Bangkok Governor: The Surprise Win

Top poster: Democrat Party – Bangkok can move forward immediately – Please vote no. 16 Mr.Sukhumbhand Paribatra –
Bottom poster: Please vote Pol Gen Pongsapat Pongcharoen No. 9 – Pheu Thai Party

[After months of polls driving home the fact that the Bangkok Governor’s race was a shoo-in for the Pheu Thai,
AND after claims from Thaksin that his party could run an electric pole in the election and still beat the Democrats,
AND after the press universally writing somber articles on how the Democrats got stuck with a dud candidate like Sukhumbhand,
AND after an array of exit polls confidently showed the Pheu Thai ahead,
the reality was that the Democrat candidate, Sukhumbhand Paribatra, not only won, but apparently won by a record number of votes compared to past winners.

We all should have known. Polling in past governor races has been consistently wrong and opposite to reality. They usually showed the opposition Democrats heading to crushing defeat with the Pheu Thai (or other Thaksin-associated party at the time) taking on a studied air of confidence and boastfulness about the inevitability of its win. Still, after all these years, and with more sources of polling that ever, it speaks volumes that Thai polls are not only wrong, but appear bent to serve a political purpose.

The Thai polling bodies can once again hang their heads in shame. Already sheepishly blaming the respondents (who they say lied to them), pollsters in Thailand has been suspect ever since the Thai Rak Thai days when rumors began circulating that polls were compromised (like everything else) for political ends. Political parties across the spectrum have been suspected of getting their supporters to fabricate answers. Another contributing theory is that it does not take much to prod a Thai to give an answer they think you want to hear–especially on politics. Regardless of the actual reason, the first thing any Thai analyst will tell you is “don’t trust the polls” and the events of today underline this.

That the media also almost universally joined in the chorus proclaiming that the Pheu Thai candidate would win speaks volumes about the deep and enduring influence that Thaksin and his political machine can still wield.

This win certainly puts pressure on the government. The shock January 29 protest against the Yingluck government, led by a splinter Red Shirt faction, was quieted by the public admonitions from Red Shirt leaders to wait for the inevitable Pheu Thai triumph in the Bangkok governor’s race.

This win for the Democrats preserves the unwritten rules of Thai politics that say the urban elite can cast judgement (i.e. protest or provoke a coup) against a government brought to power by rural votes and rural alliances, but which is then seen to become too corrupt or power hungry. A win for the Pheu Thai candidate would have signaled that the Bangkok elite approved of the government and had no justification to protest its actions. With a win in the bag, it meant the main obstacle to the democratically elected Pheu Thai-led government rewriting the rules to enable amnesty for all would be gone.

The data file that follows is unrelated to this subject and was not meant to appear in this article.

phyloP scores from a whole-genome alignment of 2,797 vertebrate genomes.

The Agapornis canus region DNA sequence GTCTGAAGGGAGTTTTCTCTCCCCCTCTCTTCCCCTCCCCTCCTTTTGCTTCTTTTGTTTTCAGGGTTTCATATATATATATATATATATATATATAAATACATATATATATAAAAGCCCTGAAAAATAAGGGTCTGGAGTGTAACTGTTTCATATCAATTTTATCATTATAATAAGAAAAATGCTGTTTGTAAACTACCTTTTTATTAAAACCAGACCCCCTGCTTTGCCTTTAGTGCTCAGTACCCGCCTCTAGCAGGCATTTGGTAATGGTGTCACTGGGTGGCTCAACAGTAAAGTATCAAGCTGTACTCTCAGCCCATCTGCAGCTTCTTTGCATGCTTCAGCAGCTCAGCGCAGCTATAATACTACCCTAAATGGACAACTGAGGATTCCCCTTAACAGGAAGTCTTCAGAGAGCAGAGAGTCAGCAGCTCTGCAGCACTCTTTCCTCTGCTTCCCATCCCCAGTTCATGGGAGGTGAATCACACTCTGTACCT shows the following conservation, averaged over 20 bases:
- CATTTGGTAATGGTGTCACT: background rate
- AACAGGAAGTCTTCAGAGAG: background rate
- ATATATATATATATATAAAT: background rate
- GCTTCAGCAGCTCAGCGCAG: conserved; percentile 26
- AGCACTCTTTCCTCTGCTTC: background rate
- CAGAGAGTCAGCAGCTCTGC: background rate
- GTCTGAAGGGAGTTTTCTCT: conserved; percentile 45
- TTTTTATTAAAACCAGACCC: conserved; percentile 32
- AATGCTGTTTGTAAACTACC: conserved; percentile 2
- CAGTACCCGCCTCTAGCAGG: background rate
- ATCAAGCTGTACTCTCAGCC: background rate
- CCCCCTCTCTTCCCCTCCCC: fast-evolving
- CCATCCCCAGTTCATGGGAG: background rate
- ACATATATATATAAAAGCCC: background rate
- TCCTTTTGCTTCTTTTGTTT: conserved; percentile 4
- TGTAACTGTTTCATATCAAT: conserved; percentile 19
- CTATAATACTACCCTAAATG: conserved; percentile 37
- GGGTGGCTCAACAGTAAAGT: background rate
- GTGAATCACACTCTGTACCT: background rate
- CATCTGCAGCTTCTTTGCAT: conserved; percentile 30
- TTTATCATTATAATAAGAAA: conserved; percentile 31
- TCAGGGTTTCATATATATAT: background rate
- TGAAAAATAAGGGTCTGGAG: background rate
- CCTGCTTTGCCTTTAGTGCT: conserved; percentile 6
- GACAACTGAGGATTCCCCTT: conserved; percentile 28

The Democrat win (continuing the scenario of Bangkok residents electing a candidate from the opposition for the governorship), means a disappointed Red Shirt rank and file and might lead to further dissension within the movement.

So instead of heating up another round of movement on amnesty and pardons, the Bangkok governor’s race maintains the balance of power. The government, since its reshuffle last year, has made every signal that it intends to play it safe and ensure its longevity, building on the stellar popularity of Yingluck that has refused to fall as was typically been expected of prime ministers of the past.

The next move is Thaksin’s. He has to continue to move towards a situation where he can return to the country and to power. With the Pheu Thai already leading the government, angry street protests once again demanding blood and thus amnesty for all are impossible.

With his allies in the government resigning themselves to the status quo of popularity, holding power, and spending money, it will make it that much harder to start to rock the boat again by demanding amnesty.

Whether this win can serve as the beginning of a rebuilding of the Democrat Party brand and popularity is anyone’s guess. Democrat Party head Abhisit and reelected Bangkok Governor Sukhumbhand are reportedly not on speaking terms. The rural public’s infatuation with the Pheu Thai does not seem to be waning. At the very least the win should cheer those previously resigned to the inevitable steamrolling popularity and influence of Thaksin and the Pheu Thai.]

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